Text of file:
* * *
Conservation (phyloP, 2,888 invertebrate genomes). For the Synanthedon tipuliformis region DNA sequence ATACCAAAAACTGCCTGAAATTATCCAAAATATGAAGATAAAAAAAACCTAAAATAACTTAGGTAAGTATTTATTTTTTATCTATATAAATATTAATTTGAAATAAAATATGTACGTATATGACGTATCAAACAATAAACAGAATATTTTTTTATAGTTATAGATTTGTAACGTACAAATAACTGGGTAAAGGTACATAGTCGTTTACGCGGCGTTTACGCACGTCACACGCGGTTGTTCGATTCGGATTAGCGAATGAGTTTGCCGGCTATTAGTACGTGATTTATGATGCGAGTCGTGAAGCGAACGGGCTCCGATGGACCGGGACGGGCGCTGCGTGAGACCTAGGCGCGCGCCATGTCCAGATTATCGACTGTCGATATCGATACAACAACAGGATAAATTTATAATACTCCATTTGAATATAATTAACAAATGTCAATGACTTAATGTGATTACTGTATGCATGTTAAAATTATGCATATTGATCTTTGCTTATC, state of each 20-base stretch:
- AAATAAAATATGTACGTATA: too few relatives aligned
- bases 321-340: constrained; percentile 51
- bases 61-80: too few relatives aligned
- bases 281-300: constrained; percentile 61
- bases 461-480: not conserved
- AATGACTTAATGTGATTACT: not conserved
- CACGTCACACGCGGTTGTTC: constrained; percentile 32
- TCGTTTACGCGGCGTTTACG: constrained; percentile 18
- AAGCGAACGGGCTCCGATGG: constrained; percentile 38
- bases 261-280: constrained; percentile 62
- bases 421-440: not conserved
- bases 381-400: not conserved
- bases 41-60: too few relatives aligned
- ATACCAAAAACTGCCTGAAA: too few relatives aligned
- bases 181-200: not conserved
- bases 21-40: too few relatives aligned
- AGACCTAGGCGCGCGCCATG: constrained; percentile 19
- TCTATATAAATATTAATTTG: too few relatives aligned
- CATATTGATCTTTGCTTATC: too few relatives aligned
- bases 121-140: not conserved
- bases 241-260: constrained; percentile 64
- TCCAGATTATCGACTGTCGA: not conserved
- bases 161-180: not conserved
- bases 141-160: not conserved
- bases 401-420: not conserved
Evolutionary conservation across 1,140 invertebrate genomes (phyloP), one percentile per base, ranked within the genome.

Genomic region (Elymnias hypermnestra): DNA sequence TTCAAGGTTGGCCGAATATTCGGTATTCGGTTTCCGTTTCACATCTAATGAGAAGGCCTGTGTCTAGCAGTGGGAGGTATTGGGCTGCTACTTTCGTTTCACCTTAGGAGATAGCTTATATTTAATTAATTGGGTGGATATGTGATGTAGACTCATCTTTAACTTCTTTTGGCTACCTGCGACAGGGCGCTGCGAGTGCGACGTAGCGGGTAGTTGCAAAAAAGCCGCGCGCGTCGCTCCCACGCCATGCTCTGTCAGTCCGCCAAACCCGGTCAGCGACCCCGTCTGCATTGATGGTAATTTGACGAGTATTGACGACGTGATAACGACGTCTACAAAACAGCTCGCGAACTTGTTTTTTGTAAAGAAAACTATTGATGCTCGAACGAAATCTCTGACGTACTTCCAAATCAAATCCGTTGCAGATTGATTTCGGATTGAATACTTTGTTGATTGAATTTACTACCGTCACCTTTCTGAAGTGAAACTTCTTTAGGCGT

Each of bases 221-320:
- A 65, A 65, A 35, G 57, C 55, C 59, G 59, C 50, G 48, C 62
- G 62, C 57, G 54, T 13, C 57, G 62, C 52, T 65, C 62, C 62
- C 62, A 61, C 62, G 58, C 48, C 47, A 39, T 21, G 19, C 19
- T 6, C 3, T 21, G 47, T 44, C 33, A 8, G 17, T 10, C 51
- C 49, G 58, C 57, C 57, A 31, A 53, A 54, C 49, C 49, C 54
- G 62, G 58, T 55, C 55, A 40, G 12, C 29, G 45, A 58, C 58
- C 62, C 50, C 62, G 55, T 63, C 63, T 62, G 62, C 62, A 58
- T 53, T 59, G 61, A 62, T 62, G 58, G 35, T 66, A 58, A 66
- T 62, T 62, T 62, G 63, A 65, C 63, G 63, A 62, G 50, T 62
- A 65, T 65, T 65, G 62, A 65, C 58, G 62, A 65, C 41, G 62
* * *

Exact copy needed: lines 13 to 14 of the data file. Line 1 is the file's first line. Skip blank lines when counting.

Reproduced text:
- bases 381-400: not conserved
- bases 41-60: too few relatives aligned